It should not come as a surprise that the left has an issue with anti-Semitism among its ranks, and considering the extent to which I’ve written about this issue leading up to this point, it may come as a surprise that I’m continuing along this path instead of moving forward with my life. After all, what more is there to say?
But considering the events of the past summer, the anti-Semitic attacks in the wake of violent, supremacist riots Charlottesville and the progressive left’s failure to adequately address it, I must begrudgingly agree to once again write the same article I’ve written repeatedly in past years. Although I wish the left didn’t need repeated reminders that anti-Semitism is bad and should be addressed, I suppose I should appreciate that their failure to understand this keeps me with topics to write about.
Perhaps the reason for this, especially at Vassar, is that the left is enamored with the concept of self-critique without any interest in following through with it.
The American left separates itself into different groups, and instead of critiquing its own factions, it criticizes others while believing the same thing. The left believes that the solution to every problem is pure leftism and that any issue the left has is a symptom of impure leftism. Fingers are pointed. The Libertarian Left and the Authoritarian Left are at each other’s throats. Everyone attacks centrists.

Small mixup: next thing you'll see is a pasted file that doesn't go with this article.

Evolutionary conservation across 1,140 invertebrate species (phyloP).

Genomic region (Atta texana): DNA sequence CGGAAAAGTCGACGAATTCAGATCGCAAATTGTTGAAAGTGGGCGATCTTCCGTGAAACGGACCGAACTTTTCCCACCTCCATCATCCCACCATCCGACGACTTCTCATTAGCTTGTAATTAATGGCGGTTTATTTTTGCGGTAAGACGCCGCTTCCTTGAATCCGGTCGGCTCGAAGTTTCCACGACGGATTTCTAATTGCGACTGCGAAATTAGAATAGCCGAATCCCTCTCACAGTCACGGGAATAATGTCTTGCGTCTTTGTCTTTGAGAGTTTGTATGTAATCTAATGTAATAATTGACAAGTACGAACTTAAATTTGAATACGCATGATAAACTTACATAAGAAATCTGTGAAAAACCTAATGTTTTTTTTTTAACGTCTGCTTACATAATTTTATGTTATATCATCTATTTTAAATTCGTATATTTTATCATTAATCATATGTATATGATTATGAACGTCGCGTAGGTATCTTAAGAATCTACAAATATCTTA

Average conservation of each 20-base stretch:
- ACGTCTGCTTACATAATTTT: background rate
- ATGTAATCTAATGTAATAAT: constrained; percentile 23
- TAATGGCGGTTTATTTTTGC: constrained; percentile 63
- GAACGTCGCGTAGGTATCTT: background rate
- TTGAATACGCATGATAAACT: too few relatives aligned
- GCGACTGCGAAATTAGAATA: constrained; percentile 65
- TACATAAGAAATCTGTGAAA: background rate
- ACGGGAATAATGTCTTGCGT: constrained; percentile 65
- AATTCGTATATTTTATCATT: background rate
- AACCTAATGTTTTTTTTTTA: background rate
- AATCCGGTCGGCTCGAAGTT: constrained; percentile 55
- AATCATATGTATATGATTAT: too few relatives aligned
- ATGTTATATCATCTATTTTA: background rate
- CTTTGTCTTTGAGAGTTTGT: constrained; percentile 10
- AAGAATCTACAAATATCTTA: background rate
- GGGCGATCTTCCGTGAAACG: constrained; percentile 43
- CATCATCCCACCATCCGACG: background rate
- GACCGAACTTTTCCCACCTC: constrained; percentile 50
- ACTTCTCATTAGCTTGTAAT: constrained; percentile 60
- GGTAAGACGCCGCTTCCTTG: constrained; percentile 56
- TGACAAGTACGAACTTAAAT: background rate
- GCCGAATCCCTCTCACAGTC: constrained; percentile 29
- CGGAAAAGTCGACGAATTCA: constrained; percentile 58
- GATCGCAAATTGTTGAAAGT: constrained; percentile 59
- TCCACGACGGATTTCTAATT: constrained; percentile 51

Yet, as a proud Jew myself, I feel considerably safer around a moderate or mainstream liberal than I do around a hard leftist. This is because anti-Semitism appears to run rampant among those on the left who are most concerned with social justice causes. This is true both at Vassar and in the real world.
In all fairness, not every progressive has ignored Jewish voices. Major figures in the Democratic Party made statements condemning anti-Semitism in the wake of Charlottesville. Some social justice activists like Kat Blaque have made active efforts to combat anti-Semitism and make progressive causes more accessible for Jewish people. Yet there is a disturbing trend, seen particularly in progressive blogs and websites, away from such inclusivity that must be addressed.
For those of you who do not know, Everyday Feminism, a social justice website, posts articles on a variety of progressive issues ranging from white privilege, to rape culture, to gentrification and so on. In many ways, Everyday Feminism is a progressive’s utopia and conservative’s nightmare. That’s not necessarily a bad thing; I am a progressive myself, and I agree with progressives on most social issues.
Moreover, I can get behind a website that values social justice, empowers marginalized voices and informs its audience on issues that they may not know anything about. While I am not a regular reader of the website, I suppose that would be its appeal. And while it is not a cultural force by any means, it does have well over 500,000 followers on Facebook, so at the very least it can be described as having an audience.
It is therefore concerning that, merely one day after the Charlottesville riots, the website posted an anonymous article titled “Forget Gal Gadot: Here Are 5 Palestinian Wonder Women You Need to Know About” (they later changed this title, eliminating “Forget Gal Gadot”). The article immediately begins by identifying Gadot, who is an Israeli Jew, as a white soldier who served in the Israeli Defense Forces (which actually is required by Israeli law). It claims that “Zionism and feminism are contradictory” before celebrating Rasmea Odeh, a convicted terrorist who participated in bombings that killed two Jewish students in 1969. The article sends a clear message to Jewish progressives: you are not welcome here.